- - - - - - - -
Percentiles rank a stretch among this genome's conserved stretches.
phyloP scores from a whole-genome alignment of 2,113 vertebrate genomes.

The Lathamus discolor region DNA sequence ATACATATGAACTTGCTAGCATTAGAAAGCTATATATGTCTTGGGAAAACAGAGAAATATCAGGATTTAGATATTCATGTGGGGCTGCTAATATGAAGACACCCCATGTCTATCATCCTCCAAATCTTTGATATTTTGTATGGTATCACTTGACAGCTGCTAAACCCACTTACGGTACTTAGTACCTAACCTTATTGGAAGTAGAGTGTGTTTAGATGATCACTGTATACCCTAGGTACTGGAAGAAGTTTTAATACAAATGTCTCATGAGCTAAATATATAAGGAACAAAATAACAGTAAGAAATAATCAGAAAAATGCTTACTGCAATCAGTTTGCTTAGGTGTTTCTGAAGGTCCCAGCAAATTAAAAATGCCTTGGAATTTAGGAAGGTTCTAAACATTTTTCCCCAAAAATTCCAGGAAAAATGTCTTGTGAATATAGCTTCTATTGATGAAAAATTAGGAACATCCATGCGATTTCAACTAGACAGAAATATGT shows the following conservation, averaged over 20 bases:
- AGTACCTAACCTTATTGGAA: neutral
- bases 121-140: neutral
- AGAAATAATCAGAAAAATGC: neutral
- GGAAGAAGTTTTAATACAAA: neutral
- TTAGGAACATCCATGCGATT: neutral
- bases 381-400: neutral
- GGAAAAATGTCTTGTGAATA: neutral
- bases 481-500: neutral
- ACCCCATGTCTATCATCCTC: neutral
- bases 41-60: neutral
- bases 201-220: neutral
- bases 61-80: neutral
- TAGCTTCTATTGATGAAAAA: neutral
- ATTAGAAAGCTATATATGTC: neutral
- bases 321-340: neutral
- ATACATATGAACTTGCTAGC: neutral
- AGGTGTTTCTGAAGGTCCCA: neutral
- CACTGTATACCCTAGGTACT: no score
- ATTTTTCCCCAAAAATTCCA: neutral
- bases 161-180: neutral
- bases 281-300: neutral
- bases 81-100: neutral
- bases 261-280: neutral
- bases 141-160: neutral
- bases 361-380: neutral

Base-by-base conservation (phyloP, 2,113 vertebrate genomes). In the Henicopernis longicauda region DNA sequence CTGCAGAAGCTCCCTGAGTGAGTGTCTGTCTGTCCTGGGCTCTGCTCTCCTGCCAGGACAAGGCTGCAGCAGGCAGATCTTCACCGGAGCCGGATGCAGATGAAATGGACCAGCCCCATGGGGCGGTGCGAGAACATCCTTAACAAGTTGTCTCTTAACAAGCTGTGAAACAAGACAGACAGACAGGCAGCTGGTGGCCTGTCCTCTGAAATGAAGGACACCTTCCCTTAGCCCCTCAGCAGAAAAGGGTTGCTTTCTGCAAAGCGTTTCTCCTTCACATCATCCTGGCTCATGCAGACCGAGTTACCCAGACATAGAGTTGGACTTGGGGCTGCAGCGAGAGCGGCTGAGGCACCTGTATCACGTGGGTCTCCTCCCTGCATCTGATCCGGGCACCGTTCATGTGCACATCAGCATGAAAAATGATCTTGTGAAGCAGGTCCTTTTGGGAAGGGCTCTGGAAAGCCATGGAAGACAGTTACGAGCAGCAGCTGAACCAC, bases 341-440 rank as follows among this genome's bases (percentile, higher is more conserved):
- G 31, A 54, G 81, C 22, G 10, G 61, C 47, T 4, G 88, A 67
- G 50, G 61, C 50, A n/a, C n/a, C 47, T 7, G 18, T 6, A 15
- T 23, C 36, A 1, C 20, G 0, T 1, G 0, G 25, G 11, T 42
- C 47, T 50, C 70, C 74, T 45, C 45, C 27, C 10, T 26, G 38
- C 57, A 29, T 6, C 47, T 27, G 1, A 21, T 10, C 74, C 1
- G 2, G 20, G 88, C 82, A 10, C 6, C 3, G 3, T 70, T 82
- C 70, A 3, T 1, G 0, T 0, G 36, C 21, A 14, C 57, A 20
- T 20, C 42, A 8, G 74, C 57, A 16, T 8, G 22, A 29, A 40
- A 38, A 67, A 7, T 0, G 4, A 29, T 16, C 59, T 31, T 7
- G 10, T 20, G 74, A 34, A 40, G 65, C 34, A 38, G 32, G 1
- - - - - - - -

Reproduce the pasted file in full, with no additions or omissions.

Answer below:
Percentiles rank a stretch among this genome's conserved stretches.
phyloP scores from a whole-genome alignment of 2,113 vertebrate genomes.

The Lathamus discolor region DNA sequence ATACATATGAACTTGCTAGCATTAGAAAGCTATATATGTCTTGGGAAAACAGAGAAATATCAGGATTTAGATATTCATGTGGGGCTGCTAATATGAAGACACCCCATGTCTATCATCCTCCAAATCTTTGATATTTTGTATGGTATCACTTGACAGCTGCTAAACCCACTTACGGTACTTAGTACCTAACCTTATTGGAAGTAGAGTGTGTTTAGATGATCACTGTATACCCTAGGTACTGGAAGAAGTTTTAATACAAATGTCTCATGAGCTAAATATATAAGGAACAAAATAACAGTAAGAAATAATCAGAAAAATGCTTACTGCAATCAGTTTGCTTAGGTGTTTCTGAAGGTCCCAGCAAATTAAAAATGCCTTGGAATTTAGGAAGGTTCTAAACATTTTTCCCCAAAAATTCCAGGAAAAATGTCTTGTGAATATAGCTTCTATTGATGAAAAATTAGGAACATCCATGCGATTTCAACTAGACAGAAATATGT shows the following conservation, averaged over 20 bases:
- AGTACCTAACCTTATTGGAA: neutral
- bases 121-140: neutral
- AGAAATAATCAGAAAAATGC: neutral
- GGAAGAAGTTTTAATACAAA: neutral
- TTAGGAACATCCATGCGATT: neutral
- bases 381-400: neutral
- GGAAAAATGTCTTGTGAATA: neutral
- bases 481-500: neutral
- ACCCCATGTCTATCATCCTC: neutral
- bases 41-60: neutral
- bases 201-220: neutral
- bases 61-80: neutral
- TAGCTTCTATTGATGAAAAA: neutral
- ATTAGAAAGCTATATATGTC: neutral
- bases 321-340: neutral
- ATACATATGAACTTGCTAGC: neutral
- AGGTGTTTCTGAAGGTCCCA: neutral
- CACTGTATACCCTAGGTACT: no score
- ATTTTTCCCCAAAAATTCCA: neutral
- bases 161-180: neutral
- bases 281-300: neutral
- bases 81-100: neutral
- bases 261-280: neutral
- bases 141-160: neutral
- bases 361-380: neutral

Base-by-base conservation (phyloP, 2,113 vertebrate genomes). In the Henicopernis longicauda region DNA sequence CTGCAGAAGCTCCCTGAGTGAGTGTCTGTCTGTCCTGGGCTCTGCTCTCCTGCCAGGACAAGGCTGCAGCAGGCAGATCTTCACCGGAGCCGGATGCAGATGAAATGGACCAGCCCCATGGGGCGGTGCGAGAACATCCTTAACAAGTTGTCTCTTAACAAGCTGTGAAACAAGACAGACAGACAGGCAGCTGGTGGCCTGTCCTCTGAAATGAAGGACACCTTCCCTTAGCCCCTCAGCAGAAAAGGGTTGCTTTCTGCAAAGCGTTTCTCCTTCACATCATCCTGGCTCATGCAGACCGAGTTACCCAGACATAGAGTTGGACTTGGGGCTGCAGCGAGAGCGGCTGAGGCACCTGTATCACGTGGGTCTCCTCCCTGCATCTGATCCGGGCACCGTTCATGTGCACATCAGCATGAAAAATGATCTTGTGAAGCAGGTCCTTTTGGGAAGGGCTCTGGAAAGCCATGGAAGACAGTTACGAGCAGCAGCTGAACCAC, bases 341-440 rank as follows among this genome's bases (percentile, higher is more conserved):
- G 31, A 54, G 81, C 22, G 10, G 61, C 47, T 4, G 88, A 67
- G 50, G 61, C 50, A n/a, C n/a, C 47, T 7, G 18, T 6, A 15
- T 23, C 36, A 1, C 20, G 0, T 1, G 0, G 25, G 11, T 42
- C 47, T 50, C 70, C 74, T 45, C 45, C 27, C 10, T 26, G 38
- C 57, A 29, T 6, C 47, T 27, G 1, A 21, T 10, C 74, C 1
- G 2, G 20, G 88, C 82, A 10, C 6, C 3, G 3, T 70, T 82
- C 70, A 3, T 1, G 0, T 0, G 36, C 21, A 14, C 57, A 20
- T 20, C 42, A 8, G 74, C 57, A 16, T 8, G 22, A 29, A 40
- A 38, A 67, A 7, T 0, G 4, A 29, T 16, C 59, T 31, T 7
- G 10, T 20, G 74, A 34, A 40, G 65, C 34, A 38, G 32, G 1